This book offers a needed prescription for our ailing society. Our illness is incivility: destructive patterns of self-absorption, callousness, manipulativeness, and materialism so ingrained in our routine behaviour that we do not recognise them. Using examples from his own life, case histories, and dramatic scenarios, Dr. Peck demonstrates how change can be effected and how we and our organizations can be restored to health.
Fukuyama argues that the advent of Western liberal democracy may signal the end point of humanity's sociocultural evolution and the final form of human government."What we may be witnessing is not just the end of the Cold War, or the passing of a particular period of post-war history, but the end of history as such: that is, the end point of mankind's ideological evolution and the universalisation of Western liberal democracy as the final form of human government."
How to manage the global economy - and, more fundamentally, whether humanity wishes it to go in an ever more market-oriented, transnational corporation-dominated, and capital-footloose direction - is the most important international question of our time. The author points out the failings of groups such as The World Bank, IMF, WTO and G7. He examines the major new ideas put forward for reforming the management of the world economy and argues for a much more fundamental shift towards a decentralized, pluralistic system of global economic governance allowing countries to follow development strategies sensitive to their own values and particular mix of constraints and opportunities.
Many believe that there are no alternatives to globalisation as we know it-with its world of giant corporations in the driving seat, dominating a "free" market in reality shaped in accordance with their dictates, and elevating economics over all other human considerations and values. But there are alternatives. And the global justice movement is giving voice to them. In this remarkable collection, the compilers have brought together some of the most important themes and voices which these rapidly growing, diverse citizens' movements have expressed at the World Social Forum.
A constant economy is one in which resources are valued not wasted, where food is grown sustainably and goods are built to last. It is a system whose energy security is based on the use of renewable sources, and where strong communities are valued as a country’s most effective hedge against social, economic and environmental instability. The constant economy operates at the human scale and, above all, it recognises nature’s limits. The author shows that almost everything we need to do, is already being done somewhere in the world. Where governments, communities or companies have done the right thing, they have been rewarded. Solutions exist, and they are brought together and set out in this ground-breaking book.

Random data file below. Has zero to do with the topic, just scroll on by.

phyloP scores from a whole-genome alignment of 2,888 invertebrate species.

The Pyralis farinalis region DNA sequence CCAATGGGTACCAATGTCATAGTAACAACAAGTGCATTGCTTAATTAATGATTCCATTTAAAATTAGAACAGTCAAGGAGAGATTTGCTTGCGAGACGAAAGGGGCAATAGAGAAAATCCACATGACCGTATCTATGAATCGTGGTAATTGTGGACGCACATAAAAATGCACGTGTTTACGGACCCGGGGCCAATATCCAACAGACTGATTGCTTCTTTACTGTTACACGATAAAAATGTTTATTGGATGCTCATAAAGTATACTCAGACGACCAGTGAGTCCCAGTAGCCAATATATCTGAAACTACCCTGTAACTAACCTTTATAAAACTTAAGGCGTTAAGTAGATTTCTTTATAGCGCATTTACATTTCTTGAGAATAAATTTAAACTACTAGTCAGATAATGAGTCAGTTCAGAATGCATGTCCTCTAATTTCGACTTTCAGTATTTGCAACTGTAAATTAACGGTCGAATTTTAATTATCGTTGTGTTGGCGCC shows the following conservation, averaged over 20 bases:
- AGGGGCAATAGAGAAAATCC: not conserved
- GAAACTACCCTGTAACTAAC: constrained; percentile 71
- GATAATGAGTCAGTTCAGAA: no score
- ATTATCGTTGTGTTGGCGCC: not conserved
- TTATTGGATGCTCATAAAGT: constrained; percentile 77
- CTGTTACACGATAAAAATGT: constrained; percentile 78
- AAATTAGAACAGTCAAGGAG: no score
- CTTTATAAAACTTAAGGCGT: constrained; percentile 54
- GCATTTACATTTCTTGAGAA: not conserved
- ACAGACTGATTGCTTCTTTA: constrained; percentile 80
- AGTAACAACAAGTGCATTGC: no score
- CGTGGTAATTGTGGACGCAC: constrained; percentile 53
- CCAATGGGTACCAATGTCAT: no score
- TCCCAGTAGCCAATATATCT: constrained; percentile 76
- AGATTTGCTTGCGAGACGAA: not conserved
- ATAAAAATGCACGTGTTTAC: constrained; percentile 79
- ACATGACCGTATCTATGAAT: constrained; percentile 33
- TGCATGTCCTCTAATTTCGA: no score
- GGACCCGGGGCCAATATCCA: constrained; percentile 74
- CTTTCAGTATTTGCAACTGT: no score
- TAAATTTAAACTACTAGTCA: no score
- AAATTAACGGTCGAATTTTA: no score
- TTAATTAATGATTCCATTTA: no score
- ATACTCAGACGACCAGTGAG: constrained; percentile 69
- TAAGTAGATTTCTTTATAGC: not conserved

"Economic globalisation," writes Jerry Mander, "involves arguably the most fundamental redesign of the planet's political and economic arrangements since at least the Industrial Revolution. Yet the profound implications of these fundamental changes have barely been exposed to serious public scrutiny or debate. The 43 essays in this collection comprise a point-by-point analysis of globalization and its consequences that demonstrates that the future may not be as bright as business leaders tell us.
In this timely and insightful treatise, Petersen explains how the world and its leaders must prepare for an onslaught of potential crises, such as rapid climate change, a tipping point in the global financial system, a pandemic, or a new level of sophistication among terrorists. At the same time, Petersen highlights the unbelievable breakthroughs in knowledge, mindsets, and scientific capabilities that demonstrate our extraordinary capacity not just to persevere, but to evolve. Provocative yet hopeful, A Vision for 2012 outlines an effective approach to the immense challenges - and opportunities - that lie ahead.”
Florida looks at the forces reshaping our economy and how companies, communities and people can survive and prosper in uncertain times. He gives us a provocative new way to think about why we live as we do today – and where we might be headed. Weaving storytelling with reams of cutting-edge research, Florida traces the fundamental theme that runs through a host of seemingly unrelated changes in American society: the growing role of creativity in our economy.
In “Fool’s Gold,” Tett describes how a small group of bankers at storied J. P. Morgan built a monster that got out of control and helped destroy much of their industry. She shows us the financial world through the eyes of her talented but short-sighted subjects: geniuses at math and marketing, they thought they had discovered how to defy the laws of nature.
Friedman recounts a journey to Bangalore, India, when he realised globalisation has changed core economic concepts. In his opinion, this flattening is a product of a convergence of personal computers with fiber-optic micro cables with the rise of work flow software. He termed this period as Globalization 3.0, differentiating this period from the previous Globalization 1.0 (in which countries and governments were the main protagonists) and the Globalization 2.0 (in which multinational companies led the way in driving global integration).
Monbiot demonstrates a necessary 90% reduction in carbon emissions by 2030 - without bringing civilisation to an end. Combining his unique knowledge of campaigning and environmental science, he shows how we can transform our houses, our power and our transport systems. But he also shows that this can happen only with a massive programme of action which no government has yet been prepared to take. His exciting, disturbing ideas expose the cowardice of our politicians. By showing that we can save the biosphere without losing our comfort and security, Monbiot sweeps away their perpetual excuse for doing nothing: that it would be too painful and expensive to sustain life on earth.